Pediatric Evans syndrome is associated with a high frequency of potentially damaging variants in immune genes. Blood. 2019 Apr 2. pii: blood-2018-11-887141. doi: 10.1182/blood-2018-11-887141.(Pubmed, site de l'éditeur)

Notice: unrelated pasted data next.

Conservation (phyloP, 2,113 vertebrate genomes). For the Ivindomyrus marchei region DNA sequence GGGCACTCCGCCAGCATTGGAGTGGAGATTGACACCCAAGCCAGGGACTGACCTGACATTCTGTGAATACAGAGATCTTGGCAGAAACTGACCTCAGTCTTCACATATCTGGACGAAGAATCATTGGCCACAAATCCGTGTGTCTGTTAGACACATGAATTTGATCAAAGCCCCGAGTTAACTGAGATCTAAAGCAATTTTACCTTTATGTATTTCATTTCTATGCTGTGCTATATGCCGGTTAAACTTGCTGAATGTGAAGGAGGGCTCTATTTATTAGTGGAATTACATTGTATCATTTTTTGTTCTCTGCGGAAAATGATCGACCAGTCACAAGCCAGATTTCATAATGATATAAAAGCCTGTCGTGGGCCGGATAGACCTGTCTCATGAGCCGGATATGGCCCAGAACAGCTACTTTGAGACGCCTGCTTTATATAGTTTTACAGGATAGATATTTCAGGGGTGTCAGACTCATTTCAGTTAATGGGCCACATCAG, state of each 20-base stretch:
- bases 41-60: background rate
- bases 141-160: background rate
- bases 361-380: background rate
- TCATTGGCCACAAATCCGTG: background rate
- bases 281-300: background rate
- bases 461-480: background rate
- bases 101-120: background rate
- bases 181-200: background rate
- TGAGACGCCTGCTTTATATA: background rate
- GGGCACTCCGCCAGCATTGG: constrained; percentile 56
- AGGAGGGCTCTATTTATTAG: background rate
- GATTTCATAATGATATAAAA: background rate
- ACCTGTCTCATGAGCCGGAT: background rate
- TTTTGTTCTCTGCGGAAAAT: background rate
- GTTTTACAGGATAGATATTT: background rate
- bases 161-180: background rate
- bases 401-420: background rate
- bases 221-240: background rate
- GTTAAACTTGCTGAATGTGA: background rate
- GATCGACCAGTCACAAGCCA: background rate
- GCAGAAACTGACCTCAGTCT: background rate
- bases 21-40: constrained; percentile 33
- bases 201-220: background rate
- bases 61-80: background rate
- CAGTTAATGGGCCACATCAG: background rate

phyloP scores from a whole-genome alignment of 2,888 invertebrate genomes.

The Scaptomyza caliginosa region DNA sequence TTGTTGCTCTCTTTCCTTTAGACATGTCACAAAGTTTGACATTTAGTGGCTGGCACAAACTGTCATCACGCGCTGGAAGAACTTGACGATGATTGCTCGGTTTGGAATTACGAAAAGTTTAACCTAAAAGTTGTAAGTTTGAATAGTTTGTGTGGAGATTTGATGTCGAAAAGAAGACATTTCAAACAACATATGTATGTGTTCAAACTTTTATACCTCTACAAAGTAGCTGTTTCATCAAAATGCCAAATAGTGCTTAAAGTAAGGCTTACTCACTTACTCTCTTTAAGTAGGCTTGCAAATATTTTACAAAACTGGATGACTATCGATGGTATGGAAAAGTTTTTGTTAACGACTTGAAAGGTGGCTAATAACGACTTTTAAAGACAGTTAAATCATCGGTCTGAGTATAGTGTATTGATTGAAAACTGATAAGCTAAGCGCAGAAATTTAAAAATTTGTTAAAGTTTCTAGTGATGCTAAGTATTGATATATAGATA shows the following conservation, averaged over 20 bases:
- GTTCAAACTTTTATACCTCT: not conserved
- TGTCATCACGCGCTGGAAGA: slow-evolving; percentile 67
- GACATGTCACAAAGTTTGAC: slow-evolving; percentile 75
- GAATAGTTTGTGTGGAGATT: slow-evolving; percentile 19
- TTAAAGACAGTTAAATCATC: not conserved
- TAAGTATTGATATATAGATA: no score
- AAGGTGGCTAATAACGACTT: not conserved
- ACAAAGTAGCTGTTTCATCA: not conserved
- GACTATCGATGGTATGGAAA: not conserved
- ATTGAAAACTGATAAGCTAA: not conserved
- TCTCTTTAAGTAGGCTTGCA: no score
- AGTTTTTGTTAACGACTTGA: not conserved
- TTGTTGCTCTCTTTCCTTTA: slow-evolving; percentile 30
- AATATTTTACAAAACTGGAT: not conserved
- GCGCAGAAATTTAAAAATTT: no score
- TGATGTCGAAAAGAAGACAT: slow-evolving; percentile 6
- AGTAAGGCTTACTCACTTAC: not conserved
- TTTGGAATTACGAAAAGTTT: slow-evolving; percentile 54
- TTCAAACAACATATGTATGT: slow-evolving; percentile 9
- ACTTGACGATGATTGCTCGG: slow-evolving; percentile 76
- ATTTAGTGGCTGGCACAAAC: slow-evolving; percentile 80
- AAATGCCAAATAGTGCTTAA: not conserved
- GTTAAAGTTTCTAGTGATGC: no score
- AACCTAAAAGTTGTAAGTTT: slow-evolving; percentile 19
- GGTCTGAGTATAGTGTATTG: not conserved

Evans syndrome (ES) is a rare severe autoimmune disorder characterized by the combination of autoimmune hemolytic anemia and immune thrombocytopenia. In most cases, the underlying cause is unknown. We sought to identify genetic defects in pediatric ES (pES), based on a hypothesis of strong genetic determinism. In a national, prospective cohort of 203 patients with early-onset ES (median (range) age at last follow-up: 16.3 years (1.2-41.0)) initiated in 2004, 80 non-selected consecutive individuals underwent genetic testing. The clinical data were analyzed as a function of the genetic findings. Fifty-two patients (65%) received a genetic diagnosis (the M+ group): 49 carried germline mutations, and 3 carried somatic variants. Thirty-two (40%) had pathogenic mutations in one of 9 genes known to be involved in primary immunodeficiencies (TNFRSF6, CTLA4, STAT3, PIK3CD, CBL, ADAR1, LRBA, RAG1, and KRAS), whereas 20 patients (25%) carried probable pathogenic variants in 16 genes that had not previously been reported in the context of autoimmune disease. Lastly, no genetic abnormalities were found in the remaining 28 patients (35%, the M- group). The M+ group displayed more severe disease than the M- group, with a greater frequency of additional immunopathologic manifestations and a greater median number of lines of treatment. Six patients (all from the M+ group) died during the study. In conclusion, pES was potentially genetically determined in at least 65% of cases. Systematic, wide-ranging genetic screening should be offered in pES; the genetic findings have prognostic significance and may guide the choice of a targeted treatment.